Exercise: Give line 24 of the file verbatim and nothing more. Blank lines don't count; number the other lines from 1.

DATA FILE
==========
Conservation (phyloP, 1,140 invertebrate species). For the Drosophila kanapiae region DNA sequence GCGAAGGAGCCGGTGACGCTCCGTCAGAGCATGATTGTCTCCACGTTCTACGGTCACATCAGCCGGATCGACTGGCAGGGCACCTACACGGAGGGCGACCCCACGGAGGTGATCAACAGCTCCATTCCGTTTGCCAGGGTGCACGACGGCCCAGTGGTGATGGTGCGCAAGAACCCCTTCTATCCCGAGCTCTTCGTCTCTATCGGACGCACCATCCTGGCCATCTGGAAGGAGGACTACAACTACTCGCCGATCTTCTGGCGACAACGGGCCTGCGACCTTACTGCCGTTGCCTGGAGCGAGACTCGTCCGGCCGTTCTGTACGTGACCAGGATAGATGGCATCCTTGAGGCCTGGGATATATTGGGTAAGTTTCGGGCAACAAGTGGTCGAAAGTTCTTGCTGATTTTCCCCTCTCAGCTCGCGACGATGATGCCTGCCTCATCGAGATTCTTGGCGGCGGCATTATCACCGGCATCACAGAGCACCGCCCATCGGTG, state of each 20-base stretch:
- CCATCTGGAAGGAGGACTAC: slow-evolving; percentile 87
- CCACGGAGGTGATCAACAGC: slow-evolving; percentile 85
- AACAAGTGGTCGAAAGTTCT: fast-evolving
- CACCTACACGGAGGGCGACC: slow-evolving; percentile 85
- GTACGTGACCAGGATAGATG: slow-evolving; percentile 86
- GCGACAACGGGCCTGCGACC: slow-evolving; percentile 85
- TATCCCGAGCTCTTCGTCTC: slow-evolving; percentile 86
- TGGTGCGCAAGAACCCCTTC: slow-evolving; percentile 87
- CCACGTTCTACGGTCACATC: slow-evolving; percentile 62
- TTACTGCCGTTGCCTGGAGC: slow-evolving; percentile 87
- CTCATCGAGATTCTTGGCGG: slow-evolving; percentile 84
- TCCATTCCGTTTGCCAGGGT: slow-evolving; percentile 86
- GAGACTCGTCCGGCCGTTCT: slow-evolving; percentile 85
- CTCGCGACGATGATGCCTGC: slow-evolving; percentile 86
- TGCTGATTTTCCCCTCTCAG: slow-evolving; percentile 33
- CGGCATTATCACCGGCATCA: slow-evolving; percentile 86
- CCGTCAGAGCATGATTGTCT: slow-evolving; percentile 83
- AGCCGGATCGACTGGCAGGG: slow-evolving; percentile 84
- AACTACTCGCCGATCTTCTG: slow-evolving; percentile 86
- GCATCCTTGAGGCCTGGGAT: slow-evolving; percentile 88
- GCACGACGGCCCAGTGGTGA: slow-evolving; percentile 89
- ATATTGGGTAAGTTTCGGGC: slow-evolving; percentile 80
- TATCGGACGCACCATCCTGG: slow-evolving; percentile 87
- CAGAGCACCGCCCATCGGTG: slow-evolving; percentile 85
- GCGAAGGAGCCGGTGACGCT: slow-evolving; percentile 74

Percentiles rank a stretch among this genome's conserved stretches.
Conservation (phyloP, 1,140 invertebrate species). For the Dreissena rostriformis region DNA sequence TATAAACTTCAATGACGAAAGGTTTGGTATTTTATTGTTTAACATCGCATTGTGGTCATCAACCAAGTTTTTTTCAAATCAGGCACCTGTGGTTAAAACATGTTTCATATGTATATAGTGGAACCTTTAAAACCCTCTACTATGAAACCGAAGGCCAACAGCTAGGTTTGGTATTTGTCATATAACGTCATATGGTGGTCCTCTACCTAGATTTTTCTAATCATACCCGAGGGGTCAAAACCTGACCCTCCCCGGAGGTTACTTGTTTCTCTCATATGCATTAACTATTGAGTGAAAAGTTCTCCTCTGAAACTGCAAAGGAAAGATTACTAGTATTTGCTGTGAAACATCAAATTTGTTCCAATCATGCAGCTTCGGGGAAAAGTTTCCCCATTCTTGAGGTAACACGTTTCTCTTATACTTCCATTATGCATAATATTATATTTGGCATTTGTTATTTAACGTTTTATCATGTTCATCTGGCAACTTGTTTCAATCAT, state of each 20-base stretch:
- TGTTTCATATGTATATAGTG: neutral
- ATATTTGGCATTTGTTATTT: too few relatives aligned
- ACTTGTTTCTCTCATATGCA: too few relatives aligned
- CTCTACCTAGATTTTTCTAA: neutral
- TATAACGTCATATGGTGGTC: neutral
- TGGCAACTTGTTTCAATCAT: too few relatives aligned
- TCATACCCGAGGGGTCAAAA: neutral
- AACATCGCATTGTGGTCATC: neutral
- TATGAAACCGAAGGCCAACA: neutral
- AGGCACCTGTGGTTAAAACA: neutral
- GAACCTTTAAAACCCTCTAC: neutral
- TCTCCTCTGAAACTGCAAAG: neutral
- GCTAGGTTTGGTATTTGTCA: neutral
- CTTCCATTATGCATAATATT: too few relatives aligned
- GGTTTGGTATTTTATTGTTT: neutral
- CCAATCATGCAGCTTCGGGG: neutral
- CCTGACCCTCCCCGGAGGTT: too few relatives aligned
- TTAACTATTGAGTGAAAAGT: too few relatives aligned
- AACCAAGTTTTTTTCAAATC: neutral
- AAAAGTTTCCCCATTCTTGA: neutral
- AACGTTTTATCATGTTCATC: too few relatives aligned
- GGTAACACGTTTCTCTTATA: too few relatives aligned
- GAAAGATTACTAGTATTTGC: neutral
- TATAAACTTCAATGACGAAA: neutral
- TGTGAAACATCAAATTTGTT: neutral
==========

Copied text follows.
- TATCGGACGCACCATCCTGG: slow-evolving; percentile 87